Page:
Image of search results for browsing SUBJECTS containing Anecdotes Moldova?

Please note that the catalog does not list all of the Library's holdings. The Library's books, journals, and microfilm since 1968 are fully cataloged, but there are only partial listings of some of the Library's non-book collections such as manuscripts, sound recordings, sheet music, and maps. Many of these are cataloged as collections, so each item does not have an individual record. Moreover, the online catalog contains limited, mostly basic bibliographic information on pre-1968 books, journals and microfilm. This means that there are probably more materials than what a quick search brings up.

What you do find in the catalog might be enough, but if you'd like to find more materials, please ask reference librarians for help by using our Ask a Librarian system. Specialists working with various formats, such as maps, or manuscripts, can look in their collections that do not have catalog records for each item, and help you find information. Also, reference librarians who specialize in the subject area or country of your interest can use databases and subject categories that you might not have considered, and find relevant materials in the Library's collections.

The catalog contains information on books and the titles of periodicals, but it does not have information about individual articles and studies that appeared in periodicals. This guide lists a number of databases in which such information is available about Moldova. For example it is good to know that the catalog of the Moldovan National Library has records not only of books but also of articles from academic journals as well, from 1991 on. Moreover, for most subject areas, there are specialized databases available that reference librarians can help you identify.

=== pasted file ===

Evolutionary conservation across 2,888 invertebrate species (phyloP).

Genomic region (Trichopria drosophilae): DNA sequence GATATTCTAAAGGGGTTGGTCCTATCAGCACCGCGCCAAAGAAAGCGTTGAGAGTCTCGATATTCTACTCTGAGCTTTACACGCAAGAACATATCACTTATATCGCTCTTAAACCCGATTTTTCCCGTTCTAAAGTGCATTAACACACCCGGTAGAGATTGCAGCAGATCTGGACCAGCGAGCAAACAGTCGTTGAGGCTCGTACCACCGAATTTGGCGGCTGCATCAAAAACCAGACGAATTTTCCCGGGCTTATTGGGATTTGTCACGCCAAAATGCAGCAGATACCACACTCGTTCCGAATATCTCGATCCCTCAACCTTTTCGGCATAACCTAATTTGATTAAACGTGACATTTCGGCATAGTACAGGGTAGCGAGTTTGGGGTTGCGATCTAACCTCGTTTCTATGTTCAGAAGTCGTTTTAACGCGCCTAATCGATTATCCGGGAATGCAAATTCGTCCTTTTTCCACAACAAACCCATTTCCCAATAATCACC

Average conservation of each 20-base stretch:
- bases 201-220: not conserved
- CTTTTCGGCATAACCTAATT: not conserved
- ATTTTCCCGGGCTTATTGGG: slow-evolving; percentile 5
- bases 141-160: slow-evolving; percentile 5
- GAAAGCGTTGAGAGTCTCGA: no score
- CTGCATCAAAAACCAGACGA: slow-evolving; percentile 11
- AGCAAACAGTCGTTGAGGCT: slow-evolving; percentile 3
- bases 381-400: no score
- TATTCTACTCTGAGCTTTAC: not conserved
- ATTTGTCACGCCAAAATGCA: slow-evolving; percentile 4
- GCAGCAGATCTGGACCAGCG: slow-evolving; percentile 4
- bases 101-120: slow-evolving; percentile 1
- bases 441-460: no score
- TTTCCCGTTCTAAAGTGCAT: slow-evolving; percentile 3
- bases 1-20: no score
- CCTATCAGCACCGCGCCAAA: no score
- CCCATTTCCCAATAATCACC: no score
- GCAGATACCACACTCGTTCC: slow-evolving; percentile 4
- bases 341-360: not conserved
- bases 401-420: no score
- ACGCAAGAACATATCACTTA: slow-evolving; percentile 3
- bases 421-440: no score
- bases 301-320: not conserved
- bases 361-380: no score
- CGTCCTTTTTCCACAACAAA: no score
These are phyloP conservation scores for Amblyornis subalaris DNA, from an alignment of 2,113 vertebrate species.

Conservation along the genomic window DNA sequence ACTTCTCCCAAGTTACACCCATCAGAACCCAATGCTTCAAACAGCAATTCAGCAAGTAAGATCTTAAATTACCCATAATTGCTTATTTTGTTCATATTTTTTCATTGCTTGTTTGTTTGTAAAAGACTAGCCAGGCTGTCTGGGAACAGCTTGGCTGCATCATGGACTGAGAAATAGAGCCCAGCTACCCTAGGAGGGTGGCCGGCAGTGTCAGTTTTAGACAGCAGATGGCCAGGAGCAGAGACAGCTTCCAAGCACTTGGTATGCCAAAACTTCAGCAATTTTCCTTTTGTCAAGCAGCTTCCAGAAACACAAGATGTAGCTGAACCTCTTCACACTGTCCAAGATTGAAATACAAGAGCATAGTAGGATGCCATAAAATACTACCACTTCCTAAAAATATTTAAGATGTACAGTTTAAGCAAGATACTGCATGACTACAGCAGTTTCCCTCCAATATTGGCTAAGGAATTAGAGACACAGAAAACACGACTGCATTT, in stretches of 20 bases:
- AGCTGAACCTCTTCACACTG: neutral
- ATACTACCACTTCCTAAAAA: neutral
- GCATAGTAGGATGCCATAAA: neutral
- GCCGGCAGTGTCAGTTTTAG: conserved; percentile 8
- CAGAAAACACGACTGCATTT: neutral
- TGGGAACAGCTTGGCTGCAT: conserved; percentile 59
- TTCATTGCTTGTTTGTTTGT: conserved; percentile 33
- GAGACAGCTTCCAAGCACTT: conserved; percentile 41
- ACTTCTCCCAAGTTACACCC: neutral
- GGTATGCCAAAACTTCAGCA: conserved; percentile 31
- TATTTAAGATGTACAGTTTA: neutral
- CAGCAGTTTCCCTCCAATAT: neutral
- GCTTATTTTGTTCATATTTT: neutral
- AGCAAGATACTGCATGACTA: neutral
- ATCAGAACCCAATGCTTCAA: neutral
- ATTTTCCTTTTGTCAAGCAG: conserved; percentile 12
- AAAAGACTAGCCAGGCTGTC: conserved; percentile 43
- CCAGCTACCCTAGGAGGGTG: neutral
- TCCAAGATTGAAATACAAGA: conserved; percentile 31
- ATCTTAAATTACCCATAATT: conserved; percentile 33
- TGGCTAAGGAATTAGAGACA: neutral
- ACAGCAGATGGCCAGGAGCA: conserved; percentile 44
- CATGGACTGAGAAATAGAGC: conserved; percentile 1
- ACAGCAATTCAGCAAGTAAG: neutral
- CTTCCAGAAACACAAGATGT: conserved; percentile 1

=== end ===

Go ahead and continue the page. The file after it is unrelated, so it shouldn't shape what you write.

Consider asking for help both instead and before you visit the Library of Congress. Doing a thorough search in several sources takes time, so it usually takes a few days to look for materials for your topic of interest. If you can visit the Library, you can also ask us to request materials in advance, so that you will not have to wait for them to be brought in from external storage, as many of our books are stored offsite.

How does one get access to Library of Congress materials?

The Library is open to all researchers 16 years or older, but it encourages researchers to use local library resources first. Your local library will often be able to respond to your query more quickly than the Library of Congress, and is better able to identify and respond to your specific and ongoing needs. Once you have exhausted your local resources, please feel free to seek the assistance of the Library of Congress. The fastest way is using our online Ask A Librarian service. If you do not have Internet access, you may request the Library's assistance by writing to this address:

European Reading Room
Library of Congress
101 Independence Ave. SE
Washington, D.C. 20540

If you cannot come in person to the Library of Congress, and the materials that you need are not available online, you might be able to use them in your local library. Although the Library of Congress does not loan materials to individuals, it can send materials to local libraries on interlibrary loan. This process must be initiated at your local library.